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Constructive Dismissal

What is Constructive Dismissal?

An employee is entitled to pursue a claim for constructive dismissal if they resign from their employment as a direct result of a fundamental breach of contract by their employer. Such a breach of contract can occur in two main ways.

The first is a one off, fundamental and substantive breach. This occurs where there is one incident that is so serious, the employee feels that they were left with no option other than to resign from their employment. An example of this would be a substantial reduction in an employee’s pay without any prior consultation or agreement.

The second way an employee’s contract can be fundamentally breached is by their employer committing a series of breaches with the last breach being the breach that causes the employee to resign. In this case, each individual breach may not be sufficient to justify resignation but when all of the breaches are viewed together they are of such magnitude that the combination of them justifies resignation. In such a case it is vital that the employee keeps a clear ongoing record of each breach. The employee will require to prove that the employer’s behaviour has been ongoing for some time and it is very difficult if not impossible to do so without such a record being kept.

How does an Employee succeed with a Constructive Dismissal claim?

In order to succeed with a constructive dismissal claim, the employee must satisfy a three stage test. As we have outlined above, they must firstly demonstrate that there was a fundamental breach of contract.

Secondly, the employee must show that the breach of contract caused them to resign either in the case of a one-off fundamental breach or in the case of the last breach of a series of breaches. A claim for constructive dismissal is unlikely to succeed if the breach of contract that led to the resignation occurred months before the resignation itself. In that case a Tribunal is likely to find that even if there was a breach that would have justified resignation at the material time by delaying the employee has accepted the breach and therefore is not entitled to claim that they were constructively dismissed.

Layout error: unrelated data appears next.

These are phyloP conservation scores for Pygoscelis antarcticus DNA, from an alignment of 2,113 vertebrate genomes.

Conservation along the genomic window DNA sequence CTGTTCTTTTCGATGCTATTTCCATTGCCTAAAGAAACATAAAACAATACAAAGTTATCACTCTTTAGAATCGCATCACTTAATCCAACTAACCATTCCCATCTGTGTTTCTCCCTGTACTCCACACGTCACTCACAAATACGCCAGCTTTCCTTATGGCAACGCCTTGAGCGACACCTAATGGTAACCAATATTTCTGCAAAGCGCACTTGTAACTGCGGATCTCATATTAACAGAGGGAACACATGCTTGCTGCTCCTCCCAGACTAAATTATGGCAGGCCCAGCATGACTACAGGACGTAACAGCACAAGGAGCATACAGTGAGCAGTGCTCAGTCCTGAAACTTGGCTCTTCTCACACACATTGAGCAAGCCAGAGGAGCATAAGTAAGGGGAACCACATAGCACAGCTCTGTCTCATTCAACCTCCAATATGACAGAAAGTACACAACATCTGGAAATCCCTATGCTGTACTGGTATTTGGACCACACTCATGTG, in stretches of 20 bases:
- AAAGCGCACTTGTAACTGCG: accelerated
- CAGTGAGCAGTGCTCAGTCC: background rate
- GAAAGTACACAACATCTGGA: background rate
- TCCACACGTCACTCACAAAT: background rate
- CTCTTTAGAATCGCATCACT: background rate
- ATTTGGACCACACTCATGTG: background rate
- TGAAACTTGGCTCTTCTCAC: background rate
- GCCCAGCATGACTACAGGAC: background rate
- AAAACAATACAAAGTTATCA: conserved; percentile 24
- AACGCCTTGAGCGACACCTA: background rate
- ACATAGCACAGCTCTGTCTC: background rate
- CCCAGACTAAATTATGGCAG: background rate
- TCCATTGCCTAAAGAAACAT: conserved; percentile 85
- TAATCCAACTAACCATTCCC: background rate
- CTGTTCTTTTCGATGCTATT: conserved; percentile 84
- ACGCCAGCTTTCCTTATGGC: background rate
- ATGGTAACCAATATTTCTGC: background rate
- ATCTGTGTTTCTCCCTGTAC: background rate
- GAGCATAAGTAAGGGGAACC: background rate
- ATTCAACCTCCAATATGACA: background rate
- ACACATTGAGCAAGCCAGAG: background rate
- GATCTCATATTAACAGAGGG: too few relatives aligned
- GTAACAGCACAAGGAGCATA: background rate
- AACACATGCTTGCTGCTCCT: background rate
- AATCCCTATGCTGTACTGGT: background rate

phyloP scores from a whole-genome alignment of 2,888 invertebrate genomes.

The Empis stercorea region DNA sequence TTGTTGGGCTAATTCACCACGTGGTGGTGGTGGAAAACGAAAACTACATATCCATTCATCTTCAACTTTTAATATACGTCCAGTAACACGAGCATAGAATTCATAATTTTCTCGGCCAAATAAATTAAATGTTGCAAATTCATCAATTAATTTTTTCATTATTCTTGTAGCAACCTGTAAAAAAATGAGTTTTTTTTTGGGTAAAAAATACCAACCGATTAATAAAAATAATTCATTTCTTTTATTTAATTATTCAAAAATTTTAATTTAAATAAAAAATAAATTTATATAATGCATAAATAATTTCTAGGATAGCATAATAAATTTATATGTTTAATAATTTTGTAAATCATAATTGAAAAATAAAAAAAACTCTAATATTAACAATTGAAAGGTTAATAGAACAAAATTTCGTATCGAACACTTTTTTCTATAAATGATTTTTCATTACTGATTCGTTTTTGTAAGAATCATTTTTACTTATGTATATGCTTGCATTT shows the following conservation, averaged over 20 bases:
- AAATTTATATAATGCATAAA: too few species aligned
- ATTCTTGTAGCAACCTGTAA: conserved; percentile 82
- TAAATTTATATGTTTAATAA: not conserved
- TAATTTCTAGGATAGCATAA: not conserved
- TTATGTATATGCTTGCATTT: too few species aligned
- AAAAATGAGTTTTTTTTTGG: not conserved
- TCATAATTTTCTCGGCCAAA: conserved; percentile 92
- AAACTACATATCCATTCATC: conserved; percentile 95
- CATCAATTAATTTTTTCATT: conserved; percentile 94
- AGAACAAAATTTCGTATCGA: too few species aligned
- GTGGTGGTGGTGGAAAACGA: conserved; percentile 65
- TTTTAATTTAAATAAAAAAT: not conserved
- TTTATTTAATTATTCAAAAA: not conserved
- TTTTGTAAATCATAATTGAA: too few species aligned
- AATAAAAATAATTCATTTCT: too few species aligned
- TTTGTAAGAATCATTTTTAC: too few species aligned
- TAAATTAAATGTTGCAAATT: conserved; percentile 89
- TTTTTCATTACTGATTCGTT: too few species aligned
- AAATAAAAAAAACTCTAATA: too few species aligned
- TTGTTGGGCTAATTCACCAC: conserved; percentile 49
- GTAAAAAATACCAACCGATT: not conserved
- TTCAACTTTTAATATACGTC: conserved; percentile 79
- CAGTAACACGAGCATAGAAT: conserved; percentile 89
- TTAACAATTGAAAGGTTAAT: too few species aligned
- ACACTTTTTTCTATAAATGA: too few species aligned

Finally, the resignation must occur immediately after the breach of contract or at the very least as soon as possible after it. An employee can continue to work following a breach and seek to claim they were constructively dismissed as long as they advise their employer that they are working under protest. If for example an employee’s contract has changed fundamentally and they disagree with that, rather than resign immediately they would be entitled to work under protest until any grievance they have raised regarding the issue has been dealt with. If the grievance does not resolve the position to the employee’s satisfaction they would then be entitled to resign having duly worked under protest prior to that date.

The complexities of a Constructive Dismissal claim

A claim for constructive dismissal is vastly different to a claim for unfair dismissal. In an unfair dismissal claim, the employer will normally accept that the employee was dismissed and as a result the onus then falls on to the employer to demonstrate that the dismissal was fair. In the case of a constructive dismissal claim the onus is on the employee to firstly establish that there was a dismissal and secondly that the dismissal was unfair.

The mere fact an employer has acted unreasonably does not mean that a Tribunal will find that the behaviour on the part of the employer was sufficiently serious to justify the employee resigning. Resignation from employment is a significant step and not one that should be taken lightly. The Tribunals are of the view that if somebody resigns from their employment they should have very good reasons for doing so. It is crucial therefore that employees always seek advice before resigning from employment.


David M Hutchison
Senior Associate – Employment Law

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